A Maze Of Mysteries

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By Michael Wisenbaker,WKPP Archeaologist

Entrenched in the sandhills of the Apalachicola National Forest,Big Dismal Sink drops some 75 feet before breaching the sparklingwaters of the Floridan aquifer. The last 40 feet of the sink cutthrough sheer limestone walls mantled by a resplendent array ofliverworts and ferns. Many years ago my school pals and I wouldconverge at this cenote where we found relief from north Florida'ssweltering summer sun by leaping from the sink's rim into itschilled 69 degree waters. We did not know nor care that thisbackwoods swimming hole would later prove to be a gateway into thelongest underwater cave (17.5 miles so far) in the UnitedStates.

This marvelous maze and nearby conduits lie in a region referredto as the Woodville Karst Plain, which stretches more than 450square miles from Tallahassee's south side into the Gulf of Mexico.Limestone, ranging in age from 38 to 23 million years old, foundhere usually rests anywhere from the surface to just 20 feet belowground. The sugar-white sands overlying the limestone weredeposited as terraces and dunes during higher sea level stands ofthe Pleistocene. Springs, sinkholes, lost rivers and karst windows(depressions in the land where roofs of underground streams havecollapsed and exposed sections of caves) afford the only surfaceevidence of hidden caves and voids that riddle the karst plain'sbasement. Etched by the gradual corrosive effects of acidic water(primarily derived from rain passing through the atmosphere andforming carbonic acid) that dissolve more soluble portions of thebedrock, the caves themselves formed during the past two millionyears as Ice Age ocean levels fluctuated with climaticoscillations. 9th grade ela.

A Maze Of Mysteries
Emerald Sink
Maze mystery

Florida has been acclaimed for its springs ever since apocryphaltales of Spanish explorer Ponce de Leon's search for the 'Fountainof Youth.' Samuel Taylor Coleridge found inspiration for KublaKahn's sacred river Alph and 'caverns measureless to man' not inMarco Polo's accounts of China, as one might suppose, but inWilliam Bartram's descriptions of springs in Florida. The WoodvilleKarst Plain holds seven of the state's 27 first magnitude (thosewith a minimum flow of 64.7 million gallons of water per day)'springs.' Wakulla Springs is by far the most famous such featurein the karst plain, although it pales in comparison to Spring CreekSprings in terms of water discharge. While Wakulla averages a mere252 million gallons of water per day, Spring Creek Springs, asubmarine spring in Oyster Bay located about 11 miles south ofWakulla, spews forth some 1,294 million gallons of water eachday!

In the 1830s, visiting French naturalist Comte de Castelnauspeculated that the water in Lake Jackson just north ofTallahassee, which periodically disappeared into sinkholes,resurged at Wakulla. Similarly, E.H. Sellards, the first person tohead the Florida Geological Survey, predicted more than 80 yearsago that the water swirling below ground at River sinks (part ofthe Leon Sinks Cave System) fed Wakulla. The ability to examine thecaves feeding the springs, however, did not become possible untilthe advent of scuba in the late 1940s. Wakulla became a magnet forunderwater cave exploration in the 1950s when several students fromnearby Florida State University boldly penetrated a couple ofhundred feet into its mammoth vent. Today it remains the ultimatechallenge for the world's top cave divers.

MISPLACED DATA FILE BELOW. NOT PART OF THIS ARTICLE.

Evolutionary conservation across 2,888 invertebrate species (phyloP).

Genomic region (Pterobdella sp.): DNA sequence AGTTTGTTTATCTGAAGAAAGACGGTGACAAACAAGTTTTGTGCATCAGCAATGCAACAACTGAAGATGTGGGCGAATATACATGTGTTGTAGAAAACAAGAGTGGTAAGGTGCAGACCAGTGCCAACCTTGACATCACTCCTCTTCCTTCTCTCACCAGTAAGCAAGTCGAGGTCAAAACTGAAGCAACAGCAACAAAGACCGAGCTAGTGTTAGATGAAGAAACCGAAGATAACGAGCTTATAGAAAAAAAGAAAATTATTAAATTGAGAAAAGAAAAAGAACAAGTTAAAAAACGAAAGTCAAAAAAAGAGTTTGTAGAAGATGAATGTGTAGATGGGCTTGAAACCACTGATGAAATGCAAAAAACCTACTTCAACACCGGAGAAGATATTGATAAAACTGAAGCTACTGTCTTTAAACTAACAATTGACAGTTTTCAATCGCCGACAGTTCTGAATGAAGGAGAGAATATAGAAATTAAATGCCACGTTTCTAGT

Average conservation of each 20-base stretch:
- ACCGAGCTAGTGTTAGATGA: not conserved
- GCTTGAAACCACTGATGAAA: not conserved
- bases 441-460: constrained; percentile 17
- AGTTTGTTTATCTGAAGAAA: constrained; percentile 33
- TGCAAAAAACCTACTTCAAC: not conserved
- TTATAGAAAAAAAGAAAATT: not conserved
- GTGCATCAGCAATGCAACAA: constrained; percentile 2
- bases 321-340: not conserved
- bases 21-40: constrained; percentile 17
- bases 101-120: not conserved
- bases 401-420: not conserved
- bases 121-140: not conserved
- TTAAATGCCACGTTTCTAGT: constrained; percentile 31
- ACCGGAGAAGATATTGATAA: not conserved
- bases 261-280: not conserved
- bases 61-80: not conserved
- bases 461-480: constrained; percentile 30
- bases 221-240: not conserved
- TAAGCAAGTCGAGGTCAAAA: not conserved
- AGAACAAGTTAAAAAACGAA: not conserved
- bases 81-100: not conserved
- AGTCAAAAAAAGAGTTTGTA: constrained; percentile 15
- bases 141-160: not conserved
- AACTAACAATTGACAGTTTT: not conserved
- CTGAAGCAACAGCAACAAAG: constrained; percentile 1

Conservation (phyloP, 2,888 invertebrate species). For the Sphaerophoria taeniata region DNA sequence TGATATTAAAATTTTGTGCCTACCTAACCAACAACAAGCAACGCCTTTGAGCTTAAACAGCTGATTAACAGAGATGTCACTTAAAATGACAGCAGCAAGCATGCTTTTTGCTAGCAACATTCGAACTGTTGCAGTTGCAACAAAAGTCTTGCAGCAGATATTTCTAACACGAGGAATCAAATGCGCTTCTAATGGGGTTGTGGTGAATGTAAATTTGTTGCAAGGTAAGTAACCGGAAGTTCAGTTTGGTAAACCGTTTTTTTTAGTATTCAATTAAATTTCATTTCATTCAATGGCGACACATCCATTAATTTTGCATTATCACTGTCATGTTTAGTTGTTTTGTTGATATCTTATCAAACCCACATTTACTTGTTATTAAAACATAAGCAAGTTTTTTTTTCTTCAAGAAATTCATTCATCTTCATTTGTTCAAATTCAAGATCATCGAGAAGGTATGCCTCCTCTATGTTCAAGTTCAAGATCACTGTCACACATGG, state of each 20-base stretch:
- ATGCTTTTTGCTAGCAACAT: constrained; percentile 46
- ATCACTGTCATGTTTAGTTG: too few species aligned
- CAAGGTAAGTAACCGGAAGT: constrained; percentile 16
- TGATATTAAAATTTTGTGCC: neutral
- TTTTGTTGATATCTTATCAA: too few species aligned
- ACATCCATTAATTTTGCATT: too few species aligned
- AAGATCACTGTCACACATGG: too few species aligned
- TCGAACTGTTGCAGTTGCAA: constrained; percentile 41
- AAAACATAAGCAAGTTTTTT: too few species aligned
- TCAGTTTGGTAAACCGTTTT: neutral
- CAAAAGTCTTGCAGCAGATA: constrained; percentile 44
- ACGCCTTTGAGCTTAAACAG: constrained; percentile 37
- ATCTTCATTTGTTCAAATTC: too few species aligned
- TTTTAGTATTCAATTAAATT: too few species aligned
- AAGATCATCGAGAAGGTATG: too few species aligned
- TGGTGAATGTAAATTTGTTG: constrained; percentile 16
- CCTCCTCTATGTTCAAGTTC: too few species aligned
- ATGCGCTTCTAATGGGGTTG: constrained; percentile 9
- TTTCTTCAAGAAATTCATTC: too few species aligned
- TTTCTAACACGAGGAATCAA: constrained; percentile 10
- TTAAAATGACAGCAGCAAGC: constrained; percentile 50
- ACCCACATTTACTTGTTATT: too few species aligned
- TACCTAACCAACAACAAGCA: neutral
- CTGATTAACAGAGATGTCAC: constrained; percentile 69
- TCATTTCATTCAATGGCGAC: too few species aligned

At any rate, in 1987 a visionary named Parker Turner came alongand established the Woodville Karst Plain Project (WKPP) tosystematically investigate the region's caves and associated karstfeatures. He told all who would listen that the area south ofFlorida's Capital City afforded late 20th century adventurers anopportunity to explore one of the Earth's last uncharted regions.Turner said, 'the map is the important thing, there has to besomething worth dying for.' (Ironically, Turner died in the cave atIndian Springs in 1991 as a result of freak avalanche.) Heassembled a group of hard-core explorers to probe this underworldand to provide researchers and government agencies with hisfindings. Thus the WKPP began diving these deep caves, perhaps theharshest and most hostile environment on the planet, in asystematic and consistent fashion. Currently, the group has 100 orso dedicated volunteers with diverse backgrounds and multipletalents. Members of the team include world class cave divers,engineers, scientists, students and others. Some come from as faraway as Texas and New York to participate in the project. Whilefocusing on caves in Florida's Big Bend, WKPP members have explored18 cave systems in Mexico and 25 in the Bahamas. Recently they alsosurveyed caves in Brazil and Turkey.

WKPP explorers routinely stage various breathing gases andscooters (to pull them through the caves three times faster thanthey could swim) along their route in case they incur problems withtheir life support systems. Having adequate backups is critical,since the labyrinths are completely devoid of either light or air.The main exploration team recently switched from regular scuba toHalcyon rebreathers, thus giving them much more time to explore.They wear dry suits inflated with argon and don thinsulateundergarments that allow them to withstand the cool water for aslong as 16 hours or more. Special valves made into the suits permitthe divers to relieve themselves. Food and liquids are cached inwaterproof tubes. The explorers employ highly streamlined and onlyessential gear that enables them to move through the water aseasily as fish. If suitable cave diving gear is not availablecommercially, the team makes its own such as the super scootersused to propel them through the caves.